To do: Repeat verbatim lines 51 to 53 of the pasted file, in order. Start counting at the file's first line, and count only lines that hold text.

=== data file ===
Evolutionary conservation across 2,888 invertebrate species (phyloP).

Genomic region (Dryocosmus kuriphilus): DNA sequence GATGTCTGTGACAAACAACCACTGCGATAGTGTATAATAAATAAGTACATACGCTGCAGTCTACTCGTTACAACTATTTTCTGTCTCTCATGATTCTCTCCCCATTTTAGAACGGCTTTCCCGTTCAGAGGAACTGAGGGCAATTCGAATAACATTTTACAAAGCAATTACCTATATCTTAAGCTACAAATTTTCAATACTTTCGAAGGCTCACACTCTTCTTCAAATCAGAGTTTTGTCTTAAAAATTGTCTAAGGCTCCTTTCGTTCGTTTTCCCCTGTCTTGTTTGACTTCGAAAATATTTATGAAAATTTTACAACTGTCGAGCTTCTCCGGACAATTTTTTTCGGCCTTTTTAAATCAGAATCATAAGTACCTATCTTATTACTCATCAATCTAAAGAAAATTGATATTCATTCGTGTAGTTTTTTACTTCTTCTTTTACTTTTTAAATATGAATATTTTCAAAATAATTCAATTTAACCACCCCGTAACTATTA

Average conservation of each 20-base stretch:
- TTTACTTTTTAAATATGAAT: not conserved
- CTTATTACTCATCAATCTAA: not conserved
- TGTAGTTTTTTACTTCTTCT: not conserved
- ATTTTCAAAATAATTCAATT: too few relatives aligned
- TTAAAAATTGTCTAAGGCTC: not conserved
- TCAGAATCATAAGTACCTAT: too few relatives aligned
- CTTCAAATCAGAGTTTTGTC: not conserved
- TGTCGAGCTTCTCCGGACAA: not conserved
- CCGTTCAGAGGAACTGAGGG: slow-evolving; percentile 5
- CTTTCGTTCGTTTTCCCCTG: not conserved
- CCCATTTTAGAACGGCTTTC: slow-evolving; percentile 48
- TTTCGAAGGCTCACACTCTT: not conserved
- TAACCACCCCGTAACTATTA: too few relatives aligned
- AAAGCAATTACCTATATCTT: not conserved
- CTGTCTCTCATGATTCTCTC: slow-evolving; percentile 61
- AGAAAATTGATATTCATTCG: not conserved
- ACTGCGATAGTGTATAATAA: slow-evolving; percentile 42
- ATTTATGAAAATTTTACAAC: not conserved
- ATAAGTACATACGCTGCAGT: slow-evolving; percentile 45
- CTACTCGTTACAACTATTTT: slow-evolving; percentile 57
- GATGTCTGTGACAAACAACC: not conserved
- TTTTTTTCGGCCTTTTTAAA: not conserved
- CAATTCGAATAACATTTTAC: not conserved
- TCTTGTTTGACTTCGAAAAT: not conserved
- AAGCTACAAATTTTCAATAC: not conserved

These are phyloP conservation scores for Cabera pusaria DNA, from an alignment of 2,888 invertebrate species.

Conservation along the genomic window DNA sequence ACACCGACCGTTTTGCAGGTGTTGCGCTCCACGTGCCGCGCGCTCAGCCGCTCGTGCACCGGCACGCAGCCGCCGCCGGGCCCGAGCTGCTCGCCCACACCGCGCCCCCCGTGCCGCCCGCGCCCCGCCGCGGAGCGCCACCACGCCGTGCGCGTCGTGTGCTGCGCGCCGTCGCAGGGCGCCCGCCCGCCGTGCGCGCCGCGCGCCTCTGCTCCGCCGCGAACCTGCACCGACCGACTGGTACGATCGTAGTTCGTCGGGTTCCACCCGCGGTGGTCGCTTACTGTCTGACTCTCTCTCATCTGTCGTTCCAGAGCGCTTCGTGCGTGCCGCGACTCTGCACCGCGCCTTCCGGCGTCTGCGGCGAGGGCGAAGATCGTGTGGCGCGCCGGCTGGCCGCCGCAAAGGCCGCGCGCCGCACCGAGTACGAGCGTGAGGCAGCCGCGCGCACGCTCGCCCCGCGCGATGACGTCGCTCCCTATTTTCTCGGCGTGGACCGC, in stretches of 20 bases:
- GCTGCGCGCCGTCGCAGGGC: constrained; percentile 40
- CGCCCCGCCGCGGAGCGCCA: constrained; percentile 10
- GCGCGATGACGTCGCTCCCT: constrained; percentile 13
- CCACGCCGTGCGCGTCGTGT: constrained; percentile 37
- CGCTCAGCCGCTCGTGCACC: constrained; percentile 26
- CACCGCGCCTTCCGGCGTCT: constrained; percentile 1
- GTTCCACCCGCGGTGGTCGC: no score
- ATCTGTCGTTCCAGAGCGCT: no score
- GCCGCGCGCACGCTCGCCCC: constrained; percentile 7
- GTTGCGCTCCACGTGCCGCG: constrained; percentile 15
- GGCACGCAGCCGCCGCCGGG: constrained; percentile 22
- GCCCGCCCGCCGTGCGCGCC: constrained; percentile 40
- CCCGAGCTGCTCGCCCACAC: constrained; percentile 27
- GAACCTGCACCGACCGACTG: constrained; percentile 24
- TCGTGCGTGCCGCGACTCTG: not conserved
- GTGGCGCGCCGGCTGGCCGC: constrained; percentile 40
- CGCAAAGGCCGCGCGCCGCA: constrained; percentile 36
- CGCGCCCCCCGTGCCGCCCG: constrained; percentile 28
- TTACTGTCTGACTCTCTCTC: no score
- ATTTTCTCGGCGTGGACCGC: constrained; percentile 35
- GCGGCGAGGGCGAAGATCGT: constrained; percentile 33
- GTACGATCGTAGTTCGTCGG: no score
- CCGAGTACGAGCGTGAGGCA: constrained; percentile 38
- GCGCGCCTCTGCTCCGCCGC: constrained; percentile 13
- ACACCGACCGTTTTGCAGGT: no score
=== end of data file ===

- GCGGCGAGGGCGAAGATCGT: constrained; percentile 33
- GTACGATCGTAGTTCGTCGG: no score
- CCGAGTACGAGCGTGAGGCA: constrained; percentile 38